Post Corona: From Crisis to Opportunity
Portfolio/Penguin (November 2020)
The future isn’t whatever happens; rather, what we make of it…for better or worse.
The character for the Chinese word for “crisis” (危机) has two meanings: “peril” and “critical juncture.” I was again reminded of that as I began to work my way through Scott Galloway’s book. He wrote it in order to inspire in his readers — indeed, in as many people as possible — “greater comity, more empathy for the disenfranchised, and a greater need for what it means to be an American.” He hopes they will reinvest in the greatest source of good in history — the U.S. government.”
Opinions are divided about the goodness of the current government but most citizens agree that its potentialities for almost unlimited progress in all sectors are unsurpassed by any other country. Long ago, Thomas Edison asserted that “vision without execution is hallucination.” More recently, Darrell Royal explained that “potential” means “you ain’t done it yet.” I agree with both of them as well as with Galloway who balances a rock-solid faith in what is possible with what Hemingway once characterized as “a built-in, shock-proof crap detector.” If a global crisis such as COVID-19 reveals character, he suggests, it also reveals its absence.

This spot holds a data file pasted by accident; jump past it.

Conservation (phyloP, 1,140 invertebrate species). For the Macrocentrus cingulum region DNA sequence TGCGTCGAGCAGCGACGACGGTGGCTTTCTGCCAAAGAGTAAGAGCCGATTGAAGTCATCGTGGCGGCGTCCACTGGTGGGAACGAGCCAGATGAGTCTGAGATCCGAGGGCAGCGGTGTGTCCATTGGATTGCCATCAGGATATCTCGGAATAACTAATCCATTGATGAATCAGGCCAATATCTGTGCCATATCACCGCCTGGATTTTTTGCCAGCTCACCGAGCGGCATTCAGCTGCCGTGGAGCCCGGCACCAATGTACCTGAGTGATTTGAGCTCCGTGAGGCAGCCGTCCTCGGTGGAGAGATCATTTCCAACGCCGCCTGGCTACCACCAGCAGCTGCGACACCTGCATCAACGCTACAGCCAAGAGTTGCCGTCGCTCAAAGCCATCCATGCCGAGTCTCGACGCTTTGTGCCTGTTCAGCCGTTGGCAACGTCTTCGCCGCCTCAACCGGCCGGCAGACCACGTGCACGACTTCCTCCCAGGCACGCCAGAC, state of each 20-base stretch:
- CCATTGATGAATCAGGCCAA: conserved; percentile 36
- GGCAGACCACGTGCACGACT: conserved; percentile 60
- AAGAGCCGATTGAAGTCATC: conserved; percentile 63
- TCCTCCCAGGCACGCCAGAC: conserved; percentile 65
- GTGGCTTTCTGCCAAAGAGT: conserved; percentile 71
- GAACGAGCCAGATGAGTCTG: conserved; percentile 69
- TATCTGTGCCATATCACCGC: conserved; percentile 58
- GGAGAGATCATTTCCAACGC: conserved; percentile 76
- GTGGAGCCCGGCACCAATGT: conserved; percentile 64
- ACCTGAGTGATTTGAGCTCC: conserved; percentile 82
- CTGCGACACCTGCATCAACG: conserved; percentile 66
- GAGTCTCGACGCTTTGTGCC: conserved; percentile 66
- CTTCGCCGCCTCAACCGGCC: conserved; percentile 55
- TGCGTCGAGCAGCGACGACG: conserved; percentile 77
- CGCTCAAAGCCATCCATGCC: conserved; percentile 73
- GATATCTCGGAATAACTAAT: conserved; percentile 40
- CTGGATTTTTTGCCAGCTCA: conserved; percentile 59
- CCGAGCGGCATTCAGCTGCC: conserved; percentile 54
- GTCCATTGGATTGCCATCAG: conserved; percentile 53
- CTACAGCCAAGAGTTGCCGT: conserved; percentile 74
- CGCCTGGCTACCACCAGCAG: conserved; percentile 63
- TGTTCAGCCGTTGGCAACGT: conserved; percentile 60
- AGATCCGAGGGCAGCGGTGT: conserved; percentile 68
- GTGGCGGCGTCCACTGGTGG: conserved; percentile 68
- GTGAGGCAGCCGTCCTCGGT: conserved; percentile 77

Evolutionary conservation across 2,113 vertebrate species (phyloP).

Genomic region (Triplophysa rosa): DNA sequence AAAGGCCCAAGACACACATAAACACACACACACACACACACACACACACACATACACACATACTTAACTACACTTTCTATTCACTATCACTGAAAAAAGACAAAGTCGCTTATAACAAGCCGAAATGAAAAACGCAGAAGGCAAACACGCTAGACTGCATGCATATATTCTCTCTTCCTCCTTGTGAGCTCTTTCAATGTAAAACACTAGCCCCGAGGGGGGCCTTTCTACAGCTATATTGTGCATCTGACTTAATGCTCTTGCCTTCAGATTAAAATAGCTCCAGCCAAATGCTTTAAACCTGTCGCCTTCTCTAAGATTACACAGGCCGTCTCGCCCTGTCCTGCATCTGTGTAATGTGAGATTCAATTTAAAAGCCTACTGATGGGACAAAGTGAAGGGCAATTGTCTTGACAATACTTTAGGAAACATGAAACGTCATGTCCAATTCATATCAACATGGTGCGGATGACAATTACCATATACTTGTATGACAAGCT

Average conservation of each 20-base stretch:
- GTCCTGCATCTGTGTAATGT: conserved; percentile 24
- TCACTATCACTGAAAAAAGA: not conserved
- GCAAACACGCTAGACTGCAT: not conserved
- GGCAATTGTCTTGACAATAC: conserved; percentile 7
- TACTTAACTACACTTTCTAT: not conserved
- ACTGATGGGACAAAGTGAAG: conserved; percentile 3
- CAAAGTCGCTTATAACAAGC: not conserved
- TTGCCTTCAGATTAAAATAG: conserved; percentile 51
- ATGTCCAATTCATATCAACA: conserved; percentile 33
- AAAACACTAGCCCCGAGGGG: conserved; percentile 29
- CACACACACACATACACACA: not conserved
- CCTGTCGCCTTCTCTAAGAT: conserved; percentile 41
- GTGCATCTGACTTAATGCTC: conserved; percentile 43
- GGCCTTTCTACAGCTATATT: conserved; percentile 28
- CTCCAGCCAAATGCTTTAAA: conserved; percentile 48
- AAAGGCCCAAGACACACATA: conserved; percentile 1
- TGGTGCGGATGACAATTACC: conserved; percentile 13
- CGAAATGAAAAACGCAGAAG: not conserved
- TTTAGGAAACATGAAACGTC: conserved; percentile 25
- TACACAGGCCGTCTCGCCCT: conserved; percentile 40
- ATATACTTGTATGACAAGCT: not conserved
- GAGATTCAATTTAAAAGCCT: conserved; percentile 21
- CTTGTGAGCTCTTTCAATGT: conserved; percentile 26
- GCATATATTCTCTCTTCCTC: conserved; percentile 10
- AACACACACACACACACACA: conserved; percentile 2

These are among Galloway’s final thoughts: “America’s history is not short on crises or missed opportunities. Its sins and failures are as historic as its virtues and successes. At its best, America exemplifies the generosity, grit, innovation, and a willingness to sacrifice for one another and for future generations. When we lose sight of these, we wander into exploitation and crisis.”
My own opinion is that, as a people, we have been led astray in recent years from the values so powerfully affirmed, first by those who signed the Declaration of Independence and then by countless others since. Consider Lincoln’s heartfelt aspirations in his Second Inaugural Address: “With malice toward none, with charity for all, with firmness in the right as God gives us to see the right, let us strive on to finish the work we are in, to bind up the nation’s wounds, to care for him who shall have borne the battle and for his widow and his orphan, to do all which may achieve and cherish a just and lasting peace among ourselves and with all nations.”
President-Elect Biden and his team would be well-advised to read or re-read Lincoln’s compelling vision.
Let’s have Scott Galloway conclude this brief commentary: “America isn’t ‘what it is,’ but what we make of it.”